Kingdom of the Planet of the Apes

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Trailer 11

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Director Wes Ball breathes new life into the global, epic, franchise set several generations in the future following Caesar’s reign, in which apes are the dominant species living harmoniously and humans have been reduced to living in the shadows. As a new tyrannical ape leader builds his empire, one young ape undertakes a harrowing journey that will cause him to question all that he has known about the past and to make choices that will define a future for apes and humans alike. (20th Century Studios)

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Reviews (9)

D.Moore 

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English Yes, it's true that the last third doesn't live up to the two previous ones, although it really tries to, but otherwise it's basically a repeat of the 13 year old surprise from Rise of the Planet of the Apes, which I wasn't expecting much from either. This time, we've finally reached the stage where the apes are playing the lead and humans have taken second fiddle (although it may be different again in the sequel), and it's great. The visual effects work their magic again, the characters are 100% believable, the story is interesting and exploring an alien but familiar world definitely has its charm ()

Kaka 

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English A script that could easily have taken 100 minutes of running time. At least in the first third of the film, the heroes are sometimes groping in a breathtakingly made visual arrangement full of crumbled skyscrapers in an overgrown jungle, and it takes a hell of a long time before it starts to have any momentum and any systematic direction in which the new Apes want to go. The umpteenth sequel, which thankfully doesn't degrade in the style of Fast and Furious and other similar mega-sagas, but still maintains a spare, relatively minimalist storyline and very reasonable action that doesn't come at the expense of storytelling. The ending got it moving solidly, but it lacked top speed. Plus, in some moments, the filmmakers took strong inspiration from recent contributions to the Mad Max franchise. ()

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Lima 

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English I'm going to say it, and I'm surprised myself. Even though I'm an old boomer who grew up on the first Planet of the Apes from the late 60s, and even though I'm not a fan of the CGI serendipity of today, the direction that Rupert Wyatt took 13 years ago, Matt Reeves continued, and now Wes Ball has followed up on, is very much to my liking. While the old Apes from the 70s was becoming a ridiculous parody of itself (and an ugly one at that) episode by episode (except for the legendary first one), and Tim Burton didn't take to it happily later on either, so the current tetralogy is beautifully paced, looks beautiful, makes logical sense in how the apes evolve and take over, and the current installment is such a natural evolution in the plot that the cards are already clearly dealt. It makes me happy that in this day and age we have a film franchise that has great references and works well, which is not the norm in contemporary Hollywood, where "rhyming" is done at the top of its lungs and it usually turns out badly. ()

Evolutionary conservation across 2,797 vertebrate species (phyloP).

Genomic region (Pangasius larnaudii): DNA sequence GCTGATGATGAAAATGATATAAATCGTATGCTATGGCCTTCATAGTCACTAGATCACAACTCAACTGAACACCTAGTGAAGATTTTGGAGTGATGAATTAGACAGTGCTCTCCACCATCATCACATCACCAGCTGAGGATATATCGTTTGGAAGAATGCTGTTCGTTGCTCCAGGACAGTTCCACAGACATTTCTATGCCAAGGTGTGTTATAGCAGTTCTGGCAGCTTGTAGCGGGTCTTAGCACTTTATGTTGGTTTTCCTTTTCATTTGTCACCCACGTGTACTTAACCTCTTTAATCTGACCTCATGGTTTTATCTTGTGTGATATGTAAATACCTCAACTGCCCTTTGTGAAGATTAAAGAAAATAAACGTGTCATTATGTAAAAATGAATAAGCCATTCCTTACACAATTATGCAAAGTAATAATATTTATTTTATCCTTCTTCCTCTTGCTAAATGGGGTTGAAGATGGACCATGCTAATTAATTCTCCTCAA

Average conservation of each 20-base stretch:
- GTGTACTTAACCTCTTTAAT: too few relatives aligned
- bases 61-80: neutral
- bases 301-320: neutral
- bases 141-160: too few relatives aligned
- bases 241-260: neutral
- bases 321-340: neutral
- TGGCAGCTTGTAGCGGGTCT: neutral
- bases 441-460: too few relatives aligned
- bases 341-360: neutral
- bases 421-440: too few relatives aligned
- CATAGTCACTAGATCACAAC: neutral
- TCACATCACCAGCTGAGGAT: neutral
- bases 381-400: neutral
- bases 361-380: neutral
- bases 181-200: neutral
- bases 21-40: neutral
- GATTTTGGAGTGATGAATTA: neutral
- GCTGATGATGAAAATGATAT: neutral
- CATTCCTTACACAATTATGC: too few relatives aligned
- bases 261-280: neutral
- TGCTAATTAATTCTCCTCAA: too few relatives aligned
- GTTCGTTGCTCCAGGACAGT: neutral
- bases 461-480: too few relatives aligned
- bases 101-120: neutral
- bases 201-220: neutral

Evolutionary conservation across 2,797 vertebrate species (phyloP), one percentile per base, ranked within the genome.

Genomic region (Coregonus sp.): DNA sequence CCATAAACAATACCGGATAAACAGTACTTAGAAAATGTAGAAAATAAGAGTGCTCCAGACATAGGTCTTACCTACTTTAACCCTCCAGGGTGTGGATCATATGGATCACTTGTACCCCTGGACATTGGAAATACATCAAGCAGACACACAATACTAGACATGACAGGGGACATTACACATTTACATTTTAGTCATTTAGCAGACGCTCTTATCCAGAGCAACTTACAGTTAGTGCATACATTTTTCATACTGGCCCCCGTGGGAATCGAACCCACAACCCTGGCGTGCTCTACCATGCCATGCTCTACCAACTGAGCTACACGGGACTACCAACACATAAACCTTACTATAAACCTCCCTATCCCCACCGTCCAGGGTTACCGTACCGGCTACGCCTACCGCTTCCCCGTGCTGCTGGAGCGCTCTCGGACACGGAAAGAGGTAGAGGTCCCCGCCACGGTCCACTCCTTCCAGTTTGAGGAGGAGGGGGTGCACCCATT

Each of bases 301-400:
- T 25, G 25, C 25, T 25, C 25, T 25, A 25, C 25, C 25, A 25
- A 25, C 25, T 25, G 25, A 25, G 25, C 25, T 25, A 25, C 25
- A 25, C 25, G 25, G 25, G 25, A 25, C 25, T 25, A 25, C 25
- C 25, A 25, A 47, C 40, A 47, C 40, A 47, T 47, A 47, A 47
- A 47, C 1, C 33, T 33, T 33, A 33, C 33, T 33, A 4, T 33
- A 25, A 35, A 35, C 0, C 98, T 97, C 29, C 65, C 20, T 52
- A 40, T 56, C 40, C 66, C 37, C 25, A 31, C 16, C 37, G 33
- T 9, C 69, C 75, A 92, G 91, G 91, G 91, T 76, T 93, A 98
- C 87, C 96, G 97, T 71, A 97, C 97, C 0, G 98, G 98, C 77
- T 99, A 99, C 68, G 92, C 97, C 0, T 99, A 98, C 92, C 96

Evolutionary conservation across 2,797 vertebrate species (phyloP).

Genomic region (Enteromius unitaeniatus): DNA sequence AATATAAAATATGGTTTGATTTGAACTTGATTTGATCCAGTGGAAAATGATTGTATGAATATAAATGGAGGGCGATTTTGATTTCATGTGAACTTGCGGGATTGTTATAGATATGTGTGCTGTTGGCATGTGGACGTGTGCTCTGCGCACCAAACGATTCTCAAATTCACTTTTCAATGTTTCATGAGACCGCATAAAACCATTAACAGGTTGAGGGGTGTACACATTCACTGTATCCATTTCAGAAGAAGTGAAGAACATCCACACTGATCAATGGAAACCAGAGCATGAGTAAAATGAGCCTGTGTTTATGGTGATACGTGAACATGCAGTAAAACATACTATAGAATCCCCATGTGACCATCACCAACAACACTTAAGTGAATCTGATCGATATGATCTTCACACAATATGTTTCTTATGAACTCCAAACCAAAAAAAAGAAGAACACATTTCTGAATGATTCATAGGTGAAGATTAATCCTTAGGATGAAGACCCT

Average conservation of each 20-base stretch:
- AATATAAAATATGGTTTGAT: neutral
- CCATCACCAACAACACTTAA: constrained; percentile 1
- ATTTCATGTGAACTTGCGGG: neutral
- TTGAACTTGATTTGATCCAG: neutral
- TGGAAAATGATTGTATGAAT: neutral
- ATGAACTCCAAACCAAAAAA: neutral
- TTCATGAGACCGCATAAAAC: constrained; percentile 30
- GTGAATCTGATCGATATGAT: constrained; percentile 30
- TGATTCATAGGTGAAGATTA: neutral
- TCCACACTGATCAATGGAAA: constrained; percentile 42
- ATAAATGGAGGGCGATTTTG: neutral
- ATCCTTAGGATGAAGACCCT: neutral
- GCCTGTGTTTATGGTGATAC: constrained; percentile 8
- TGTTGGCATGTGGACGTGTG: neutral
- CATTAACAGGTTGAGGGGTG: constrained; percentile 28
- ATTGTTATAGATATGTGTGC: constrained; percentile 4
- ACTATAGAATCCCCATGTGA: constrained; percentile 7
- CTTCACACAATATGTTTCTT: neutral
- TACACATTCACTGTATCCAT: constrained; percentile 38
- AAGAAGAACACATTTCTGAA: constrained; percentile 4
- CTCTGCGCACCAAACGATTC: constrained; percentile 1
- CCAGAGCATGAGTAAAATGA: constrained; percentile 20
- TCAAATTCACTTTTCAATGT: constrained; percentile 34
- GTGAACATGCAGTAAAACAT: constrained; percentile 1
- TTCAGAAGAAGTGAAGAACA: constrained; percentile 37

EvilPhoEniX 

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English I don't see any major differences in the direction and I don't trust Wes Ball much, but for me it's another sheer blockbuster spectacle that meets the highest criteria, it's setting itself up for another excellent Trilogy (there aren't many of those in the works right now) and it will definitely be in the top 5 among blockbusters this year. Plot-wise, I like it better, the apes are in control and the humans will gradually fight to take over. The new hero Noah is likable, Freya Allan is adorable and acts great (another female star looms here), Proximus is a solid villain, visually it's a VFX gem! The action scenes have drive, tension, emotion and a thick atmosphere, in fact I was almost breathless during every scene, it's that gripping (the home invasion one was almost horror) and the whole grand finale has the necessary gusto. 100% immersion in the story with a world that still has something to offer. 85% ()

3DD!3 

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English Apes strong together... With Caesar's passing came the necessary long exposure. The new hero Noah, the new heroine Nova, and of course family and friends. Funny sequences about the foul odors of human females alternate with themes of artificial evolution. Knowledge and technology vs symbiosis with nature is beautifully sketched out and could use more elaboration, but there's no time. Wes Ball is building the fertile ground for a new trilogy and succeeds in presenting an interesting world that I want to know more about. A world that nature has taken back from humans and where the Legend of Caesar takes on a life of its own and is subjected to new interpretations. The apes, as a product of our failure, slowly tread our path, but have the ruins of our triumphs in their sights, which they want for themselves. I wonder where they'll take it. I'm sorry the smart people haven't disappeared. I'm waiting for the astronauts to arrive and visit New York. But this is missing the point. ()

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